Grazing: Many habitats in which granite prickly-phlox occurs are grazed by domestic livestock (e.g., [18,26,83]). Clary (1975 cited in [33]) reported that in the settlement period, nearly 80% of pinyon-juniper woodlands was grazed. Domestic livestock grazing is associated with a reduction of palatable grasses, forbs, and shrubs; an increase in "less palatable" species such as granite prickly-phlox; and an increase in nonnative invasive species such as cheatgrass and medusahead (Taeniatherum caput-medusae) [13,15]. Other reports indicate that granite prickly-phlox may increase [11,55,148] or decrease [19,54] with grazing. One study noted that granite prickly-phlox cover was similar in ungrazed sites (1.24%) and sites grazed by domestic livestock and wild ungulates (range: 1.02-1.62%) [93]. Granite prickly-phlox's response to grazing was not well known as of this writing (2010). Results of studies are difficult to compare because grazing levels are not described quantitatively. Apparently, grazing management practices can have a positive, neutral, or negative impact on granite prickly-phlox.

Research from Nevada and Idaho found that granite prickly-phlox increased with grazing, particularly with heavy grazing. In intensively domestic sheep-grazed and burned (25 years prior) big sagebrush/cheatgrass rangelands at Medell Flat near Reno, Nevada, granite prickly-phlox density was recorded for a grazed plot (2 years of 3-pasture rest-rotation grazing) and a plot excluded from grazing for 19 years. Granite prickly-phlox was not present on the ungrazed plots, but density was 6 plants/10 m² on grazed plots [11]. In northern Nevada, granite prickly-phlox was not recorded in black sagebrush/bluebunch wheatgrass, black sagebrush/needle-and-thread grass, and low sagebrush/antelope bitterbrush/bluebunch wheatgrass communities that were relatively "pristine" (showed no signs of grazing, erosion, and wildfire; had no tree overstory; and had uniform shrub and grass cover). However, granite prickly-phlox occurred in black sagebrush/Indian ricegrass (Achnatherum speciosum) communities that had been "severely" grazed by livestock [148]. Granite prickly-phlox also occurred in big sagebrush/rubber rabbitbrush/Sandberg bluegrass in central Nevada, a community that "resulted" in part from "overgrazing" [13]. Mean granite prickly-phlox cover in threetip sagebrush/bluebunch wheatgrass/arrowleaf balsamroot (Balsamorhiza sagittata) shrubland near Dubois, Idaho, was higher in domestic sheep-grazed sites (range: 1.1-1.3%) than in sites where domestic sheep were excluded (0.7%) [18]. At the National Reactor Testing Station in Idaho, vegetation change was assessed in big sagebrush/bottlebrush squirreltail shrublands over a 15-year period since exclusion of livestock. Granite prickly-phlox cover declined with livestock exclusion, although it was sparse throughout the study (≤0.2% cover, ≤4% frequency, and ≤0.25 plants/m²) [55]. Because granite prickly-phlox may increase with heavy grazing, it has been described as an indicator of rangelands in poor condition [63].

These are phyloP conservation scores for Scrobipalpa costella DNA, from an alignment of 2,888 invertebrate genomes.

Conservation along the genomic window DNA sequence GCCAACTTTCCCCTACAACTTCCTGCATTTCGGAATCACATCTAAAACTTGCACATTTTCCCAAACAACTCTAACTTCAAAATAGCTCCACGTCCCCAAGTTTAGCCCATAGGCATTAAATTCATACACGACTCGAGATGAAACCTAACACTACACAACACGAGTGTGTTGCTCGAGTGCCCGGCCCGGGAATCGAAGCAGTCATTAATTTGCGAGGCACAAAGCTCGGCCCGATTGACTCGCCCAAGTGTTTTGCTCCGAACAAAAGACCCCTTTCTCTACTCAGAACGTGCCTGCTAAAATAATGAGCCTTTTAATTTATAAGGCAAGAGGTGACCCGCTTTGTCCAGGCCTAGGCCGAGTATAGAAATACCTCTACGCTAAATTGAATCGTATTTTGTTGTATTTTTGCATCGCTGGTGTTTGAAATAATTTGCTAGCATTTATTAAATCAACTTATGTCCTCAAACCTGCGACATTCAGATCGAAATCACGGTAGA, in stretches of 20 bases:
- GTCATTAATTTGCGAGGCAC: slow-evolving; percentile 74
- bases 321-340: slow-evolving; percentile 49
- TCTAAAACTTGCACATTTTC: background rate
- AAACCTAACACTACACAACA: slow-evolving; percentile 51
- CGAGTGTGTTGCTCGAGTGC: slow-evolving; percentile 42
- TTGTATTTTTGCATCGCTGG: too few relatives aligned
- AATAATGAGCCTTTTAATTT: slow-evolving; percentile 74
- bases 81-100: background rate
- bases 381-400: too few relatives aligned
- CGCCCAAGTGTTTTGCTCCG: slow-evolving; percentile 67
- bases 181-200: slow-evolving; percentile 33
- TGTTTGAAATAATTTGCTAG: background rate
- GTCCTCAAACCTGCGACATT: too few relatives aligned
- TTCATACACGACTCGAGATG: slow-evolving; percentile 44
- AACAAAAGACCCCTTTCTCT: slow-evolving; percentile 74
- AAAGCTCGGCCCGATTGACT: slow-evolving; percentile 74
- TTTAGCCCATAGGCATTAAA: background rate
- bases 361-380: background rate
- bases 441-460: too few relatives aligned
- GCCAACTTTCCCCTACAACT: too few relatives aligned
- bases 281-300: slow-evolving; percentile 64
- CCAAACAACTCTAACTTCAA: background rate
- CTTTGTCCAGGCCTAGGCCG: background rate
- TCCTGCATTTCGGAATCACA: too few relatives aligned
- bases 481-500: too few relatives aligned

Other studies, some from similar areas, indicate that granite prickly-phlox abundance may decrease with various grazing levels. In Colorado pinyon-Utah juniper woodlands of northeastern Arizona, mean granite prickly-phlox cover was less (0.9%) in areas that were moderately to heavily grazed year-round with domestic sheep and cattle than in areas protected from grazing for 40 years (2.0%) [19]. Volland [134] found that in big sagebrush/western needlegrass shrubland of Oregon, granite prickly-phlox was usually absent in "overgrazed" areas but present in "good" livestock forage areas. Studies in threetip sagebrush/granite prickly-phlox at the US Sheep Experiment Station found that granite prickly-phlox cover declined with domestic sheep grazing [54,79]. Relative cover of granite prickly-phlox remained at or near 100% for 2 years following initiation of grazing but then declined to approximately 70% and remained close to that level until the end of the 9-year study. This suggests that domestic sheep grazing suppressed granite prickly-phlox production [54]. West and others [140] found that mean granite prickly-phlox density and recruitment were less on fall domestic sheep-grazed plots (density: 2.8 plants/m²; recruitment: 1.4 seedlings/m²) than on ungrazed plots (density: 5.0 plants/m²; recruitment: 2.0 seedlings/m²). For more information on this study, see Stand and age class structure.

The season and frequency of grazing may influence granite prickly-phlox abundance, but their effects on granite prickly-phlox were not well known as of this writing (2010). A study in threetip sagebrush/bluebunch wheatgrass/arrowleaf balsamroot shrubland near Dubois, Idaho, reported that mean granite prickly-phlox cover was similar in spring domestic sheep-grazed (1.3%) and fall domestic sheep-grazed (1.1%) sites [18]. At the US Sheep Experiment Station, granite prickly-phlox cover was greater on a site grazed multiple seasons than a site grazed one season. Mueggler [95] compared a spring-and-fall grazed site with a site grazed only in fall. Over 25 years, production of granite prickly-phlox was more than double in the spring-and-fall grazed site (x=11.98 herbage dry weight) compared to the fall-grazed site (x=3.48 herbage dry weight). Domestic sheep stocking rates differed within and among sites over the 25-year study period [95]. For more information on this topic, see Importance to Wildlife and Livestock.

FIRE EFFECTS AND MANAGEMENT

SPECIES: Linanthus pungens
FIRE EFFECTS: Immediate fire effect on plant: Fire usually kills granite prickly-phlox [102].